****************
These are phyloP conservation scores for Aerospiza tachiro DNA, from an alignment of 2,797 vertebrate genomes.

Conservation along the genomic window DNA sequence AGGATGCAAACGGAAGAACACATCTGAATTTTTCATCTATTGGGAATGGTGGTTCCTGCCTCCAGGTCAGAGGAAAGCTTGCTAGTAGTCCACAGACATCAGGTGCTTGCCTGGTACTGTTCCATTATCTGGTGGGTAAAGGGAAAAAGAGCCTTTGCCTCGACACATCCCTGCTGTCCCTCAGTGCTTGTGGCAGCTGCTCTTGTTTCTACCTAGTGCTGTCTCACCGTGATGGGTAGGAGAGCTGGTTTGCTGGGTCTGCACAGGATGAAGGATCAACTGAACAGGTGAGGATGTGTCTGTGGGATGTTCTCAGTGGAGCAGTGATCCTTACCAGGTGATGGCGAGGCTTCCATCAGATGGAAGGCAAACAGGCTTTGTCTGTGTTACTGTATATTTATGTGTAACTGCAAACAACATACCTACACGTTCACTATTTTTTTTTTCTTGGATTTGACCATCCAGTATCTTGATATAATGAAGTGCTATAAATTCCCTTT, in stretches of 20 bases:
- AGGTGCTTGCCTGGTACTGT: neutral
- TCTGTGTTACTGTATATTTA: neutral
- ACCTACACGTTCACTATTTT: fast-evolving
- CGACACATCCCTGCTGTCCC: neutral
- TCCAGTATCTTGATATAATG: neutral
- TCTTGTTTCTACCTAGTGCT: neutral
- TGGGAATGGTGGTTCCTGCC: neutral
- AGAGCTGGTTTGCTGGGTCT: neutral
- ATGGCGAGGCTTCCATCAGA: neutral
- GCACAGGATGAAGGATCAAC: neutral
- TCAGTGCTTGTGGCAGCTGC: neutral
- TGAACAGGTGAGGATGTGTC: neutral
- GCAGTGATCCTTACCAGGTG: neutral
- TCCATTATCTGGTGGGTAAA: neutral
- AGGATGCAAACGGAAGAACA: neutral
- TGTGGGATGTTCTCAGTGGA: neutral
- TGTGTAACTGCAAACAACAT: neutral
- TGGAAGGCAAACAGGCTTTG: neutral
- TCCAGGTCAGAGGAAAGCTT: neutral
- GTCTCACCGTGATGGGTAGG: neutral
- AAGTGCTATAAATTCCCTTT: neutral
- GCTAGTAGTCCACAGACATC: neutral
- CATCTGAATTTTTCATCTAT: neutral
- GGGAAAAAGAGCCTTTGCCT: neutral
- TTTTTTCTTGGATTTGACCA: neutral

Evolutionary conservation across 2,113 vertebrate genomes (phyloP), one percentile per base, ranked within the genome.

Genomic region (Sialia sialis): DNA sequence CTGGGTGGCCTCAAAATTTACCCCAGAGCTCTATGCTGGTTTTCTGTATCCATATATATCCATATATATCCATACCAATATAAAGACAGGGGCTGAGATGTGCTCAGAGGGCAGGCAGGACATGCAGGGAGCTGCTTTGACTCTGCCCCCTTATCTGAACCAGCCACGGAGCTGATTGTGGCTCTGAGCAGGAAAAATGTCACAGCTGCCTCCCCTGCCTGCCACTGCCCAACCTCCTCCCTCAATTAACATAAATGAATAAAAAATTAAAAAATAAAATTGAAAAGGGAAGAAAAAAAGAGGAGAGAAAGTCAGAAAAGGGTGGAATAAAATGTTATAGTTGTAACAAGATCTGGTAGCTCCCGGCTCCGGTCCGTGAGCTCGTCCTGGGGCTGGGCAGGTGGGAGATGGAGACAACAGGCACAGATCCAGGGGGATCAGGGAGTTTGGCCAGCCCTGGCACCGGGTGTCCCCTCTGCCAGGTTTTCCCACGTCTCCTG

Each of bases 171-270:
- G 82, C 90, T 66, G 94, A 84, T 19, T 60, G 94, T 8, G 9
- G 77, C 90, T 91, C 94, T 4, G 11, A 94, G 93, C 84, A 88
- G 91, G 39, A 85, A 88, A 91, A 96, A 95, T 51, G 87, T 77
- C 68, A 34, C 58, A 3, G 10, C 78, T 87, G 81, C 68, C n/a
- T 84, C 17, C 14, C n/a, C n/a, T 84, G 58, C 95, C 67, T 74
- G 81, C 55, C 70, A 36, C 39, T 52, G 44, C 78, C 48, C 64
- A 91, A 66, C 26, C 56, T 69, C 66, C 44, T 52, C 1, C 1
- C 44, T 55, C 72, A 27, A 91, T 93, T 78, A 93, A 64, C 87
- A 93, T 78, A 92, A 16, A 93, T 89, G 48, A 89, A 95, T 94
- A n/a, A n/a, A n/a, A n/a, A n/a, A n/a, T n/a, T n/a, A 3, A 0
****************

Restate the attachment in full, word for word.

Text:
These are phyloP conservation scores for Aerospiza tachiro DNA, from an alignment of 2,797 vertebrate genomes.

Conservation along the genomic window DNA sequence AGGATGCAAACGGAAGAACACATCTGAATTTTTCATCTATTGGGAATGGTGGTTCCTGCCTCCAGGTCAGAGGAAAGCTTGCTAGTAGTCCACAGACATCAGGTGCTTGCCTGGTACTGTTCCATTATCTGGTGGGTAAAGGGAAAAAGAGCCTTTGCCTCGACACATCCCTGCTGTCCCTCAGTGCTTGTGGCAGCTGCTCTTGTTTCTACCTAGTGCTGTCTCACCGTGATGGGTAGGAGAGCTGGTTTGCTGGGTCTGCACAGGATGAAGGATCAACTGAACAGGTGAGGATGTGTCTGTGGGATGTTCTCAGTGGAGCAGTGATCCTTACCAGGTGATGGCGAGGCTTCCATCAGATGGAAGGCAAACAGGCTTTGTCTGTGTTACTGTATATTTATGTGTAACTGCAAACAACATACCTACACGTTCACTATTTTTTTTTTCTTGGATTTGACCATCCAGTATCTTGATATAATGAAGTGCTATAAATTCCCTTT, in stretches of 20 bases:
- AGGTGCTTGCCTGGTACTGT: neutral
- TCTGTGTTACTGTATATTTA: neutral
- ACCTACACGTTCACTATTTT: fast-evolving
- CGACACATCCCTGCTGTCCC: neutral
- TCCAGTATCTTGATATAATG: neutral
- TCTTGTTTCTACCTAGTGCT: neutral
- TGGGAATGGTGGTTCCTGCC: neutral
- AGAGCTGGTTTGCTGGGTCT: neutral
- ATGGCGAGGCTTCCATCAGA: neutral
- GCACAGGATGAAGGATCAAC: neutral
- TCAGTGCTTGTGGCAGCTGC: neutral
- TGAACAGGTGAGGATGTGTC: neutral
- GCAGTGATCCTTACCAGGTG: neutral
- TCCATTATCTGGTGGGTAAA: neutral
- AGGATGCAAACGGAAGAACA: neutral
- TGTGGGATGTTCTCAGTGGA: neutral
- TGTGTAACTGCAAACAACAT: neutral
- TGGAAGGCAAACAGGCTTTG: neutral
- TCCAGGTCAGAGGAAAGCTT: neutral
- GTCTCACCGTGATGGGTAGG: neutral
- AAGTGCTATAAATTCCCTTT: neutral
- GCTAGTAGTCCACAGACATC: neutral
- CATCTGAATTTTTCATCTAT: neutral
- GGGAAAAAGAGCCTTTGCCT: neutral
- TTTTTTCTTGGATTTGACCA: neutral

Evolutionary conservation across 2,113 vertebrate genomes (phyloP), one percentile per base, ranked within the genome.

Genomic region (Sialia sialis): DNA sequence CTGGGTGGCCTCAAAATTTACCCCAGAGCTCTATGCTGGTTTTCTGTATCCATATATATCCATATATATCCATACCAATATAAAGACAGGGGCTGAGATGTGCTCAGAGGGCAGGCAGGACATGCAGGGAGCTGCTTTGACTCTGCCCCCTTATCTGAACCAGCCACGGAGCTGATTGTGGCTCTGAGCAGGAAAAATGTCACAGCTGCCTCCCCTGCCTGCCACTGCCCAACCTCCTCCCTCAATTAACATAAATGAATAAAAAATTAAAAAATAAAATTGAAAAGGGAAGAAAAAAAGAGGAGAGAAAGTCAGAAAAGGGTGGAATAAAATGTTATAGTTGTAACAAGATCTGGTAGCTCCCGGCTCCGGTCCGTGAGCTCGTCCTGGGGCTGGGCAGGTGGGAGATGGAGACAACAGGCACAGATCCAGGGGGATCAGGGAGTTTGGCCAGCCCTGGCACCGGGTGTCCCCTCTGCCAGGTTTTCCCACGTCTCCTG

Each of bases 171-270:
- G 82, C 90, T 66, G 94, A 84, T 19, T 60, G 94, T 8, G 9
- G 77, C 90, T 91, C 94, T 4, G 11, A 94, G 93, C 84, A 88
- G 91, G 39, A 85, A 88, A 91, A 96, A 95, T 51, G 87, T 77
- C 68, A 34, C 58, A 3, G 10, C 78, T 87, G 81, C 68, C n/a
- T 84, C 17, C 14, C n/a, C n/a, T 84, G 58, C 95, C 67, T 74
- G 81, C 55, C 70, A 36, C 39, T 52, G 44, C 78, C 48, C 64
- A 91, A 66, C 26, C 56, T 69, C 66, C 44, T 52, C 1, C 1
- C 44, T 55, C 72, A 27, A 91, T 93, T 78, A 93, A 64, C 87
- A 93, T 78, A 92, A 16, A 93, T 89, G 48, A 89, A 95, T 94
- A n/a, A n/a, A n/a, A n/a, A n/a, A n/a, T n/a, T n/a, A 3, A 0